Palestinians are disappointed by the intifada
Dr. Mordechai Kedar, a lecturer in the Arabic Department in Bar Ilan University and a researcher at the Begin-Sadat Center for Strategic Studies, told Arutz-7 today.
"Arafat's popularity in the Palestinian Authority is declining significantly, compared to his popularity at the beginning of the current intifada. A poll by the PA's Birzeit University of last month shows that Arafat now has the support of only 28%. In addition, 38% of the Palestinian youth are interested in immigrating abroad. They see that the fruits of the intifada are not exactly what they expected: it has led to something they dread, namely, a national-unity government, and not only that, it is headed by their nightmare, Ariel Sharon.
In many areas this intifada has brought them nothing but trouble, and so they want to send their leaders back to square one. At first the intifada looked good for them: the Israeli government was giving them more and more concessions, and PA Security Chief Dahlan said outright that the intifada was helping the negotiations along - but now these achievements have all gone down the drain for them..."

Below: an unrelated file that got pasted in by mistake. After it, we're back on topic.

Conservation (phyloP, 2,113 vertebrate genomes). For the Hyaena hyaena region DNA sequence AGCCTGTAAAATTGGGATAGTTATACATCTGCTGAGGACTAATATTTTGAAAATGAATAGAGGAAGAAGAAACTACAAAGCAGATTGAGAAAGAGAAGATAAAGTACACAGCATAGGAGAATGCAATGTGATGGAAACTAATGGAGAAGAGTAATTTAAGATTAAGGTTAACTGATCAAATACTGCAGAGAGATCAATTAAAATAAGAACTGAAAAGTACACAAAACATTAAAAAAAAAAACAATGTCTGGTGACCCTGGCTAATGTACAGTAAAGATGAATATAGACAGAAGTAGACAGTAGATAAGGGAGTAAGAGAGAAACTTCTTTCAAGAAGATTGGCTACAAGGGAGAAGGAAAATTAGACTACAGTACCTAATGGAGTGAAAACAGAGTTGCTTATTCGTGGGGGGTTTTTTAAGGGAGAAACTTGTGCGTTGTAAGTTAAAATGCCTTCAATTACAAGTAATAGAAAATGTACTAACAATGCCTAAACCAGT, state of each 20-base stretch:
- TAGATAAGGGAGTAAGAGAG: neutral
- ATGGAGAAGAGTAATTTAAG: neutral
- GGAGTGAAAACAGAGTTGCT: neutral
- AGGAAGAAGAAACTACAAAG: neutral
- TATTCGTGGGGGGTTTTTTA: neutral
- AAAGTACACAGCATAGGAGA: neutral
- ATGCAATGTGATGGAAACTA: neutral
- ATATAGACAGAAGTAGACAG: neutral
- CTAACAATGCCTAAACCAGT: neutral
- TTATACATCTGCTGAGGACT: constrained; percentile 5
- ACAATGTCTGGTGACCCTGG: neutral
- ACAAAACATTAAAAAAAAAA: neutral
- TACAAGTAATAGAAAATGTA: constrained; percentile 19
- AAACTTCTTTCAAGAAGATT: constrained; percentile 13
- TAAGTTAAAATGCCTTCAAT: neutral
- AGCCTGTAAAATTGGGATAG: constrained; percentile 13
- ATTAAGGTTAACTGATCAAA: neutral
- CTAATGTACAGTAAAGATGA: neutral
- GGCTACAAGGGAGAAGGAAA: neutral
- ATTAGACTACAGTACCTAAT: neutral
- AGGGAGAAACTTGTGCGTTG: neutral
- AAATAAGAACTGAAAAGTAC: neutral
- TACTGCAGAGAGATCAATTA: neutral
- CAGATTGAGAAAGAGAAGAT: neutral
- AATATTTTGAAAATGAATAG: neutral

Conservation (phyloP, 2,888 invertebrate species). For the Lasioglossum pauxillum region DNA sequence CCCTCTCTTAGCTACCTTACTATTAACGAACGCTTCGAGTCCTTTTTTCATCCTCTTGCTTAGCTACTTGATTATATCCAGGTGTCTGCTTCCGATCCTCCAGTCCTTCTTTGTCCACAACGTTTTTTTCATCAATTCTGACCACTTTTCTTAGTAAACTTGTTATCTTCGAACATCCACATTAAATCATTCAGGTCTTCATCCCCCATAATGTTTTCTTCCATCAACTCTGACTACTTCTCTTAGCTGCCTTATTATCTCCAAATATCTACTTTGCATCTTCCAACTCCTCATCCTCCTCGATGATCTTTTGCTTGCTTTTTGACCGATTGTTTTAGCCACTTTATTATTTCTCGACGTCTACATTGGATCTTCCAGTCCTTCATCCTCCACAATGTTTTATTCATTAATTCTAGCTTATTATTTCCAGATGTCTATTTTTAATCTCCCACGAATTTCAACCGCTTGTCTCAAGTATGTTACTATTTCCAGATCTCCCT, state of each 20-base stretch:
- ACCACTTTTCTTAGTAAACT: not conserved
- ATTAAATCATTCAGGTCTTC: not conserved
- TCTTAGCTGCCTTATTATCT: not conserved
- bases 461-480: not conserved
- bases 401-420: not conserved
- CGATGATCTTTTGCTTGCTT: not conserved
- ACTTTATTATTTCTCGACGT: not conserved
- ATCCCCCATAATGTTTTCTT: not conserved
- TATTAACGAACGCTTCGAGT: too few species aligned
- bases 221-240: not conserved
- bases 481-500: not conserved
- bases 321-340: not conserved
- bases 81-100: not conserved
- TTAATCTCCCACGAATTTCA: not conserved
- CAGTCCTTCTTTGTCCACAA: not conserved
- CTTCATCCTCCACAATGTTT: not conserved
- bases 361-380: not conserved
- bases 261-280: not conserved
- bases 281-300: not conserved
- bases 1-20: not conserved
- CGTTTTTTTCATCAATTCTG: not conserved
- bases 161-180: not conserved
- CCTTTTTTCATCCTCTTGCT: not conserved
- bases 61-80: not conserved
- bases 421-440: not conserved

Arutz-7's Haggai Segal noted that IDF Deputy Chief of Staff Maj.-Gen. Moshe Ya'alon has said that there is no longer a popular intifada, that the masses are no longer on the streets, and that they have withdrawn their support for it. Kedar agreed:
"Yes, we can clearly see that this is true. The intifada has died down on its own, and this is why I think that the government erred in demanding that Arafat call outright for an end to violence, because it's happening anyway and this merely humiliates him, which is something they cannot take."
As Kedar wrote in HaTzofeh this week, "There is no one in the PA who can stand up and admit openly that the leadership made a mistake, that it chose the wrong strategy, for this would bring upon them the worst thing that a person or group can bring upon themselves in
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